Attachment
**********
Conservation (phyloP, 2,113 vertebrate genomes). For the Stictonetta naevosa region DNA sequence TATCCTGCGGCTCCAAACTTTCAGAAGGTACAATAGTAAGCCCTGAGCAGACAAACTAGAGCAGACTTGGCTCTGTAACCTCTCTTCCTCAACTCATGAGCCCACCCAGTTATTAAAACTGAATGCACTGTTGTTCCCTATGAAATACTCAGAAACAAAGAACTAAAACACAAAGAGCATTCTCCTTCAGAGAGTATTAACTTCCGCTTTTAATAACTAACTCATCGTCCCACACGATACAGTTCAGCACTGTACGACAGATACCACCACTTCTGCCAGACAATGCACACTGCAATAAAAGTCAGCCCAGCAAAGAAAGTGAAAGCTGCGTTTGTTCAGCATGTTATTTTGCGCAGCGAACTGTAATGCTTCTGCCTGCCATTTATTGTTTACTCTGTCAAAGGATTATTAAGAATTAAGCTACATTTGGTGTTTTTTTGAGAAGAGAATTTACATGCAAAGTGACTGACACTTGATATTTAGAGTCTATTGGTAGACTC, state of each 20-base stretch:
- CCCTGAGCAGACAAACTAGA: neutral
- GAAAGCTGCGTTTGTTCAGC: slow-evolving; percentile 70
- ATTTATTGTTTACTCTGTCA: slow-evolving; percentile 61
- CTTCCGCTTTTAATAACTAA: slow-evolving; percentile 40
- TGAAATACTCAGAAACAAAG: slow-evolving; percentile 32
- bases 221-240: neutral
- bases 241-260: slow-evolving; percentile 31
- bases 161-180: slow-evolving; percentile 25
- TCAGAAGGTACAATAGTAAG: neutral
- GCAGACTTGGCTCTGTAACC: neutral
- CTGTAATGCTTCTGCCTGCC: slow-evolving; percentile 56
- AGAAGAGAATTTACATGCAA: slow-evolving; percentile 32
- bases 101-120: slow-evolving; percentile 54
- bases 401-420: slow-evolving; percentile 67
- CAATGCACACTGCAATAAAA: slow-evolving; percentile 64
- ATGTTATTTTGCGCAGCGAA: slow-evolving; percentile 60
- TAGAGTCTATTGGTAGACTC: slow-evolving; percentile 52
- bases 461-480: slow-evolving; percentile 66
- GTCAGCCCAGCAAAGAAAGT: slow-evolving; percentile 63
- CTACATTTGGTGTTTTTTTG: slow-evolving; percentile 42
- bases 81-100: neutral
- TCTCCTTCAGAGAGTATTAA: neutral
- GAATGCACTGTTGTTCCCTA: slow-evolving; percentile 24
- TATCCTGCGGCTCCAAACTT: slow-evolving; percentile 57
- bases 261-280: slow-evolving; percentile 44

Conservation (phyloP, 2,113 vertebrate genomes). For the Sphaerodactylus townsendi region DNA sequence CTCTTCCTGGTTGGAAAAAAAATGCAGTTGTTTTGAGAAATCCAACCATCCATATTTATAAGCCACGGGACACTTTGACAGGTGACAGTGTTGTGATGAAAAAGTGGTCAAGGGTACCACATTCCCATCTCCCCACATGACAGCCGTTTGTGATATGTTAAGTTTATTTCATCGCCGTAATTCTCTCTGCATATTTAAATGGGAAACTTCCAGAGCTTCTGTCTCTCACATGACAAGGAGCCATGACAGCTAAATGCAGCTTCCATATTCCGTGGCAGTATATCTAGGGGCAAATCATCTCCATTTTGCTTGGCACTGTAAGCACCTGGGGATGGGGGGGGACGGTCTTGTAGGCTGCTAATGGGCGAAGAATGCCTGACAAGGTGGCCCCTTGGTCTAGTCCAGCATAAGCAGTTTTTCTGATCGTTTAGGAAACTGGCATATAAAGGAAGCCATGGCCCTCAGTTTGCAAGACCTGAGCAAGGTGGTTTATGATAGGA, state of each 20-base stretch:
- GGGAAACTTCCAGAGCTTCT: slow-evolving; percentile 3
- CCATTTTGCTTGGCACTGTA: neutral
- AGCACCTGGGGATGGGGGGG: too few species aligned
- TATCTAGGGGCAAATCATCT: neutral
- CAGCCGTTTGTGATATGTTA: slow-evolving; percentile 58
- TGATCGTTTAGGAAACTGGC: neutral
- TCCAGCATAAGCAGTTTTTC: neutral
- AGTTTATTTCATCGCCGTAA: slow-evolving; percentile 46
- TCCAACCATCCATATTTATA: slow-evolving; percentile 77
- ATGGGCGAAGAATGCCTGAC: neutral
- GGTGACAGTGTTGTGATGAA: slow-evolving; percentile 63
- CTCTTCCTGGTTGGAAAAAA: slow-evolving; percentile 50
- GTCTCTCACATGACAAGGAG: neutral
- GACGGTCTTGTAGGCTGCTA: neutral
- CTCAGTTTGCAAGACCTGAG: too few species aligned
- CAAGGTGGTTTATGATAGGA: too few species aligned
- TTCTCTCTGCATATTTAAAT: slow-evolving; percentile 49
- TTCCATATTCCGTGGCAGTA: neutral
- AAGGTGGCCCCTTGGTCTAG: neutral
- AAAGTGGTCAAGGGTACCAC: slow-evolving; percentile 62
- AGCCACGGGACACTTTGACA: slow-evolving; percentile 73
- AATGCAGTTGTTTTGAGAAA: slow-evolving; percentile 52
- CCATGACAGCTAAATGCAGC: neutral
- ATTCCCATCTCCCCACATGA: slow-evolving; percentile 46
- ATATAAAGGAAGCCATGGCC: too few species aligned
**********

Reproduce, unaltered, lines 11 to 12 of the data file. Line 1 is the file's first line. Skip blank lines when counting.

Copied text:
- GCAGACTTGGCTCTGTAACC: neutral
- CTGTAATGCTTCTGCCTGCC: slow-evolving; percentile 56